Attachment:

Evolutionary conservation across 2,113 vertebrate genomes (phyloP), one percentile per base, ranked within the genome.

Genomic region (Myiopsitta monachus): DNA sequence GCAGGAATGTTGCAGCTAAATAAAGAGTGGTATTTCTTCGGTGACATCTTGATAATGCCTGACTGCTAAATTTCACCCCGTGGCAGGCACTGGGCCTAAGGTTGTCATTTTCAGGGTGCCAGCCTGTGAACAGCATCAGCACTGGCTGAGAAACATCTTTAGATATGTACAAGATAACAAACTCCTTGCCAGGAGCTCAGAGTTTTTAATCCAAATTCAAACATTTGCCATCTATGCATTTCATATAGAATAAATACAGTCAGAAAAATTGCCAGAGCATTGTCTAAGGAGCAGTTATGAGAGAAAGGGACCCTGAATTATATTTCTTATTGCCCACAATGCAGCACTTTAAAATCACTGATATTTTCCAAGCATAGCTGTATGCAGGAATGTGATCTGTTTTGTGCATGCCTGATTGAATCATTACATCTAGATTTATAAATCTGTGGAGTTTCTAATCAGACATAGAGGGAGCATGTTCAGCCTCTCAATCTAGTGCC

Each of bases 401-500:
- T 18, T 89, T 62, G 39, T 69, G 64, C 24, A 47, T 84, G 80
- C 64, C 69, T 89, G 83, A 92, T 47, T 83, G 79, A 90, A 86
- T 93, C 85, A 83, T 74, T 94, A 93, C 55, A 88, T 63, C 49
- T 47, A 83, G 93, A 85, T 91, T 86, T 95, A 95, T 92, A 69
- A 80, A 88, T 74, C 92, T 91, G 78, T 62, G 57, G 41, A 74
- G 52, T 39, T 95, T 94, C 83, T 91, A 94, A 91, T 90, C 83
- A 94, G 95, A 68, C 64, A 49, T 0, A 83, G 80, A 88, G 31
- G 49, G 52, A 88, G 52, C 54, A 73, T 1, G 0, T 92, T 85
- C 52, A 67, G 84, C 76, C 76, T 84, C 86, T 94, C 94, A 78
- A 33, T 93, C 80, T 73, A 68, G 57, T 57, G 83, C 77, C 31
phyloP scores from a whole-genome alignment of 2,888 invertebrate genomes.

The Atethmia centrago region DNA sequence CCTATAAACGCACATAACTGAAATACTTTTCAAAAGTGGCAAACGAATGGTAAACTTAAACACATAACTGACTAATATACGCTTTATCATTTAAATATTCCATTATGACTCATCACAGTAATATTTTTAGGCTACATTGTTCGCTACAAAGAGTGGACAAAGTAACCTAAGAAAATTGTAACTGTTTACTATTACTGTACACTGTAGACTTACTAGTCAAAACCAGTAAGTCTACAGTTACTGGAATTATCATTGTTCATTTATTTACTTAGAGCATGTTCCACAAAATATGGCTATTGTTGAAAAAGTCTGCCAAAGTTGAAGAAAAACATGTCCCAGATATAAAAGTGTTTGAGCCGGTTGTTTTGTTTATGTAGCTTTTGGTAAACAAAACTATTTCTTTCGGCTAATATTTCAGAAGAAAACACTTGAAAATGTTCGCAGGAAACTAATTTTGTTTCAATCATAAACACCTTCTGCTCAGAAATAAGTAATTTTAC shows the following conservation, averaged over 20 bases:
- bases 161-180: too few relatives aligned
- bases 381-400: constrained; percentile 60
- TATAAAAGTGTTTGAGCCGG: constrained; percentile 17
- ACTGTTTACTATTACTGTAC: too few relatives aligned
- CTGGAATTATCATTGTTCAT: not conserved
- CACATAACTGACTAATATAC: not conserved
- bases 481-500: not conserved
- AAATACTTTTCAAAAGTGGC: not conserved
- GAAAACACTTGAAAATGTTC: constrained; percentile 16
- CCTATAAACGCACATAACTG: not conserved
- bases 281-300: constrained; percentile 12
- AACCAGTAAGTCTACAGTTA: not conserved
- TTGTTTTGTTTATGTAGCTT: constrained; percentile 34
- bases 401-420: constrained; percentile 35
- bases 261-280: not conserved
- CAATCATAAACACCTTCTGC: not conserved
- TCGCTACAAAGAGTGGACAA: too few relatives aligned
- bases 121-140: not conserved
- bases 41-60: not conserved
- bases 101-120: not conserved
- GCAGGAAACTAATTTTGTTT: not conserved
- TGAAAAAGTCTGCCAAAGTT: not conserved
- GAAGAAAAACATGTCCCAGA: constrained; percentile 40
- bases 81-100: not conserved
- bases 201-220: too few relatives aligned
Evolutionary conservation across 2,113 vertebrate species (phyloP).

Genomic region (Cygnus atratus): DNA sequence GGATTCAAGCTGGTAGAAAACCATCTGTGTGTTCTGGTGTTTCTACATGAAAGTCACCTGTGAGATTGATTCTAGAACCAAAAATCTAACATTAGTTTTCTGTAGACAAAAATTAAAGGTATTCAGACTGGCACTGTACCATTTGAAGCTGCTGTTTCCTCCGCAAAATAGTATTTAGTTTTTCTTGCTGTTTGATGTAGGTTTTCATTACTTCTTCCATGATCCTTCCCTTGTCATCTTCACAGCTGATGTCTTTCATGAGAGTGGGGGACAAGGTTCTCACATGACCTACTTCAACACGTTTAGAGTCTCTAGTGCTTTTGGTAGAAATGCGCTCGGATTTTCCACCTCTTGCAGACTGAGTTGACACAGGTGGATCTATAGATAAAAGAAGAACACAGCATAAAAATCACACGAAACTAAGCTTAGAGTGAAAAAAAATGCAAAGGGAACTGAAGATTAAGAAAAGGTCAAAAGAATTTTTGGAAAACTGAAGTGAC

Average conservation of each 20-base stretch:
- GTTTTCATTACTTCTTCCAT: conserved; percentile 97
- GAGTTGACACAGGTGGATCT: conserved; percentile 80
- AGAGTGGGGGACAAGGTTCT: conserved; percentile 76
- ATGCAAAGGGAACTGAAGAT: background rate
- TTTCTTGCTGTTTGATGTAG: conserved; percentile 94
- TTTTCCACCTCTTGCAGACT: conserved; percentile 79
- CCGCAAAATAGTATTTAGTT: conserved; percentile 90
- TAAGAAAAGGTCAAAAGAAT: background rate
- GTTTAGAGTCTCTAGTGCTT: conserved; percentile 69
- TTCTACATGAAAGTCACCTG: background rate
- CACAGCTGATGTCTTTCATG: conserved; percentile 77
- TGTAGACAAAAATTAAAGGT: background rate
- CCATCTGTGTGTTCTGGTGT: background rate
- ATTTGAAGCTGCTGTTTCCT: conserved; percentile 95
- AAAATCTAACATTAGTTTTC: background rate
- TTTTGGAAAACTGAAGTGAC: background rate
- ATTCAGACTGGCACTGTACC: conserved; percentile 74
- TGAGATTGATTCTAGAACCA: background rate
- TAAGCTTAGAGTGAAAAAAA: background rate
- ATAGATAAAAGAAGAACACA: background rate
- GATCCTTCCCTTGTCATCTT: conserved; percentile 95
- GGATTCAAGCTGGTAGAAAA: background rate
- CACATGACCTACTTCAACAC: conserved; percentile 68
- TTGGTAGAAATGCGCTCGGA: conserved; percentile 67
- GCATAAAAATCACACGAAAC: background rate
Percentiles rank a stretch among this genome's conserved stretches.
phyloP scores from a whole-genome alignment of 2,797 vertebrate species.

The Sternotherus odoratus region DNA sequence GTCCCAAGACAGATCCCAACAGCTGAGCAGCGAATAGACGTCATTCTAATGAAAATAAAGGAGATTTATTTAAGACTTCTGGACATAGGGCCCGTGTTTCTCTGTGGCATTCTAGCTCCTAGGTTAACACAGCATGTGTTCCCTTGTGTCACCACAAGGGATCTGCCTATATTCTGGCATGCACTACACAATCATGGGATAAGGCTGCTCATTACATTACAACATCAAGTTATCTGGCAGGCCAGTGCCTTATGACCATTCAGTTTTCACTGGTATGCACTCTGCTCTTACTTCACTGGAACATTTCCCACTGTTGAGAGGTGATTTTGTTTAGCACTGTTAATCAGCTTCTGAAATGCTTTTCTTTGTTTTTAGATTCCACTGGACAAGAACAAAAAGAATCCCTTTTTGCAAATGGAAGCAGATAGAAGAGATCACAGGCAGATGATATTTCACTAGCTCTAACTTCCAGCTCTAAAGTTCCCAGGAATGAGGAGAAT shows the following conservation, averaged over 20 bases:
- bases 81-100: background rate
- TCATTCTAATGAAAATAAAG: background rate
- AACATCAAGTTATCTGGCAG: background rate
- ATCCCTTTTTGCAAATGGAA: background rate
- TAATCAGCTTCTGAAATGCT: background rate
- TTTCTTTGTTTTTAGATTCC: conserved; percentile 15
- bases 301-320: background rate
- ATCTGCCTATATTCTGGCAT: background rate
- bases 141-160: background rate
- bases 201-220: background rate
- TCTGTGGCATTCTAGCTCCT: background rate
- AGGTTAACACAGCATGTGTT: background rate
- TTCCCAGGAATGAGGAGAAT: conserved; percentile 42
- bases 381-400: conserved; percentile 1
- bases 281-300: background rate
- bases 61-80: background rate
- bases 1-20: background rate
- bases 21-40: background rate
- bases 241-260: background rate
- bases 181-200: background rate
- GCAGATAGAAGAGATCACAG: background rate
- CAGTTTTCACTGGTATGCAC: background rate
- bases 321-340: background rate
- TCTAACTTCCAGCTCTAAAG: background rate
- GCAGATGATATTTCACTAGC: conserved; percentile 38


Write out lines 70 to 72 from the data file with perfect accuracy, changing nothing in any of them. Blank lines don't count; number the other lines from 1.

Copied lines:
phyloP scores from a whole-genome alignment of 2,797 vertebrate species.

The Sternotherus odoratus region DNA sequence GTCCCAAGACAGATCCCAACAGCTGAGCAGCGAATAGACGTCATTCTAATGAAAATAAAGGAGATTTATTTAAGACTTCTGGACATAGGGCCCGTGTTTCTCTGTGGCATTCTAGCTCCTAGGTTAACACAGCATGTGTTCCCTTGTGTCACCACAAGGGATCTGCCTATATTCTGGCATGCACTACACAATCATGGGATAAGGCTGCTCATTACATTACAACATCAAGTTATCTGGCAGGCCAGTGCCTTATGACCATTCAGTTTTCACTGGTATGCACTCTGCTCTTACTTCACTGGAACATTTCCCACTGTTGAGAGGTGATTTTGTTTAGCACTGTTAATCAGCTTCTGAAATGCTTTTCTTTGTTTTTAGATTCCACTGGACAAGAACAAAAAGAATCCCTTTTTGCAAATGGAAGCAGATAGAAGAGATCACAGGCAGATGATATTTCACTAGCTCTAACTTCCAGCTCTAAAGTTCCCAGGAATGAGGAGAAT shows the following conservation, averaged over 20 bases:
- bases 81-100: background rate